WAI Page Author Guidelines
W3C Working Draft
- This version:
- Latest version:
- Previous version:
- Related documents:
- Techniques for WAI Page Author Guidelines
- Checklist for WAI Page Author Guidelines
- Wendy Chisholm <firstname.lastname@example.org>
Gregg Vanderheiden <email@example.com>
Ian Jacobs <firstname.lastname@example.org>
This document is a list of guidelines that page authors should follow in order to make
their pages more accessible for people with disabilities as well as
more useful to other users, new page viewing technologies (mobile
and voice), and electronic agents such as indexing robots. Tools
that generate documents in HTML (authoring tools, file conversion
packages, or other products) should make it easy for authors to
produce documents that follow these guidelines. This document is
part of a series of accessibility documents published by the Web Accessibility Initiative.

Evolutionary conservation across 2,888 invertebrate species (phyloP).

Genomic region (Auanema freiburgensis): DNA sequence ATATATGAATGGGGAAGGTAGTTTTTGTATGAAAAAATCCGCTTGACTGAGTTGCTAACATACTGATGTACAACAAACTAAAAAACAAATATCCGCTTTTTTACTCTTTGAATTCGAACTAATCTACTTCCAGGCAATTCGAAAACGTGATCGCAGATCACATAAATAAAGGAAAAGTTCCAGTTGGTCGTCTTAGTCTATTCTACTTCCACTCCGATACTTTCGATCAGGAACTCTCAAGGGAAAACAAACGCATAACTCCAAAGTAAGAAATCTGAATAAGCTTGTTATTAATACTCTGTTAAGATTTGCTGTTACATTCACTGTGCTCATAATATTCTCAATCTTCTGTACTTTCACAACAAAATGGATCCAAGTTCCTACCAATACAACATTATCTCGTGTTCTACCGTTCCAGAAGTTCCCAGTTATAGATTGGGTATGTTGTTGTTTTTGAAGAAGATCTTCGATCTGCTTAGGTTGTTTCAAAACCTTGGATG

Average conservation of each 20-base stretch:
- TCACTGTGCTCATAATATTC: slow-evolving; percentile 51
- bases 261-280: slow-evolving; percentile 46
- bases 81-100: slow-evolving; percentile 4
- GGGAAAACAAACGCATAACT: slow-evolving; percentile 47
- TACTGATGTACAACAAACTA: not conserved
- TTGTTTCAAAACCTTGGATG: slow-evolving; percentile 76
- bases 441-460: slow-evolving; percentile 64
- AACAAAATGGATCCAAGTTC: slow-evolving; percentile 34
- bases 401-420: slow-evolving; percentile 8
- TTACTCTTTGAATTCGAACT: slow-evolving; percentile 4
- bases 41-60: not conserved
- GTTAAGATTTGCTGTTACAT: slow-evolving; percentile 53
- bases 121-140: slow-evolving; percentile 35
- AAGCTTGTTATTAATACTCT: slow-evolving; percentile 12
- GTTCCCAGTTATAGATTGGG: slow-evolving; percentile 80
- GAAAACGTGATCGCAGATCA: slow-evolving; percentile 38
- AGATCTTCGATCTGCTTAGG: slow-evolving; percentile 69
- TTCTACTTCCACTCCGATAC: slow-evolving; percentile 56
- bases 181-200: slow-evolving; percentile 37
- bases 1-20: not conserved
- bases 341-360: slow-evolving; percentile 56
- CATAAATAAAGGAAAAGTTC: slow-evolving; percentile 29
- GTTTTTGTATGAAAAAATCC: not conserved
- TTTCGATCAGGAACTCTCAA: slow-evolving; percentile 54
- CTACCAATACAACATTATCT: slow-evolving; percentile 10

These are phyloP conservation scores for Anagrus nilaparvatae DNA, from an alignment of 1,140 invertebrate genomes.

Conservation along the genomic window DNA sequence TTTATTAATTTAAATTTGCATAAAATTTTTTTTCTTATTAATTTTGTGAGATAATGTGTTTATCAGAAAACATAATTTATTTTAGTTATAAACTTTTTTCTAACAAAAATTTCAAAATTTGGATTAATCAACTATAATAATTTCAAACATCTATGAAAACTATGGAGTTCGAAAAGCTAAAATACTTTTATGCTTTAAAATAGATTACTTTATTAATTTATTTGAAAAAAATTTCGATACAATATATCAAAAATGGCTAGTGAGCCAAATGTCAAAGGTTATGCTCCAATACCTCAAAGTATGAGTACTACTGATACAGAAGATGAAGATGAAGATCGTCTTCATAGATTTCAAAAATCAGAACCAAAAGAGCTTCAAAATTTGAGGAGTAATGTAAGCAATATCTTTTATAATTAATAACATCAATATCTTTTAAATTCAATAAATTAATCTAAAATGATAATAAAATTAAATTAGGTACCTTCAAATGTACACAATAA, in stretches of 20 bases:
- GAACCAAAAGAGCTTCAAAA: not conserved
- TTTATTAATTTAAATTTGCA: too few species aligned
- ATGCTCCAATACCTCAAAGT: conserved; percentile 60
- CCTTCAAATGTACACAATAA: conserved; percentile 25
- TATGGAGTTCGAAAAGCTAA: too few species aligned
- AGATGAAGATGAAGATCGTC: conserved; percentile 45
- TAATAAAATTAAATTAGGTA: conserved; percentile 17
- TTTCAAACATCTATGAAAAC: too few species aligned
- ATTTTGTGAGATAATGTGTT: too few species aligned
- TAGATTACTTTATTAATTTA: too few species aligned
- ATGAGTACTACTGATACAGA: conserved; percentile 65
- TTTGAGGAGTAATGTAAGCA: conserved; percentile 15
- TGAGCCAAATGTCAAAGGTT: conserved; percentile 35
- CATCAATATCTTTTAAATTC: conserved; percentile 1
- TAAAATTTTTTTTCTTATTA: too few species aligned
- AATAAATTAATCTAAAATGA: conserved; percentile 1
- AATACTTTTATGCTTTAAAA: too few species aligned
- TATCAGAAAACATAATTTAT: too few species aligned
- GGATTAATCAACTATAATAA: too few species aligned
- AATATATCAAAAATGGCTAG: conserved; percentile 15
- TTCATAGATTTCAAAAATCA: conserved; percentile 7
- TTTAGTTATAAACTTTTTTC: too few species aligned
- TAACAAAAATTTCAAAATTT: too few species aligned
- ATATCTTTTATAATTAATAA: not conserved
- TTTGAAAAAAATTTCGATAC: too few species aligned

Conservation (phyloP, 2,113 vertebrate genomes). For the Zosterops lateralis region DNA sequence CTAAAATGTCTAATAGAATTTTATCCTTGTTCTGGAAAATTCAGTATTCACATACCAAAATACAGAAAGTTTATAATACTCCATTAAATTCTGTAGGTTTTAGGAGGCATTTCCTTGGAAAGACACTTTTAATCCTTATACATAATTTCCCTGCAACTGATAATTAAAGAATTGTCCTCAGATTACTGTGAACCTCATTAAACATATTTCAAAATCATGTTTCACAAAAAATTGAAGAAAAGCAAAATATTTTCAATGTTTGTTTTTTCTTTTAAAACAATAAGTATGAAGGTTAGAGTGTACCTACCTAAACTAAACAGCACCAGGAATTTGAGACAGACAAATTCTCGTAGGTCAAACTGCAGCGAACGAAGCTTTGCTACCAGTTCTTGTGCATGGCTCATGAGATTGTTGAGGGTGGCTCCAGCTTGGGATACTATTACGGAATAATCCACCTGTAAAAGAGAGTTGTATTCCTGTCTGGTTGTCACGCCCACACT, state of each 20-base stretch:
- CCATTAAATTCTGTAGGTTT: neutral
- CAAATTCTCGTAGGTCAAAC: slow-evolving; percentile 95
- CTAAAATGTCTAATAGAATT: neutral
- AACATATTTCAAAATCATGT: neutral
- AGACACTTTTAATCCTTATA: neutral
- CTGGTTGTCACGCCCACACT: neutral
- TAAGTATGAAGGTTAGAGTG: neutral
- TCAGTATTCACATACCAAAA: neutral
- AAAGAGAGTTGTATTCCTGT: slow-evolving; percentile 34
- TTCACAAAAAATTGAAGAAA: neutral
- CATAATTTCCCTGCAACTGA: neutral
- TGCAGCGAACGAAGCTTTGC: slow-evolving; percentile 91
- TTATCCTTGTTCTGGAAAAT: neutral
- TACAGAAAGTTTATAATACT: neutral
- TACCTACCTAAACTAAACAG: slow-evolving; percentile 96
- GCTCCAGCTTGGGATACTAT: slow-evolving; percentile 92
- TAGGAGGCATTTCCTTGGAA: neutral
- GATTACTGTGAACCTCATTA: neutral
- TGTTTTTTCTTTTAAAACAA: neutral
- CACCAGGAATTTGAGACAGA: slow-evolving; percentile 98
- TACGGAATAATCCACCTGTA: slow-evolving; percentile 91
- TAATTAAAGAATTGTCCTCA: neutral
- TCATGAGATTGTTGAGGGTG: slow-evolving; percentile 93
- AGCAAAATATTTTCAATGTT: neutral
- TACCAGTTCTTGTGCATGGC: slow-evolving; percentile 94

Accessibility does not mean minimal page design, it means
thoughtful page design. These guidelines outline procedures for
authors, particularly those using multimedia content, to ensure
that the content and functions provided by those elements are
available to all users. In general, authors should not be
discouraged from using multimedia, but rather should use it in a
manner which ensures that the material they publish is accessible
to the widest possible audience.
In this document references are made to some technologies that
are not yet widely supported or not supported consistently in
current user agents (browsers), such as new features introduced in
HTML 4.0. Since this document is "frozen" we can not list which
features are supported as of "today." Therefore, the WAI Page Authoring
Techniques document links to information about feature
This is a W3C Working Draft for review by W3C members and other
interested parties. It is a draft document and may be updated,
replaced or obsoleted by other documents at any time. It is
inappropriate to use W3C Working Drafts as reference material or to
cite them as other than "work in progress". This is work in
progress and does not imply endorsement by, or the consensus of,
either W3C or members of the WAI GL Working Group.
This document has been produced as part of the W3C WAI Activity, and is intended as a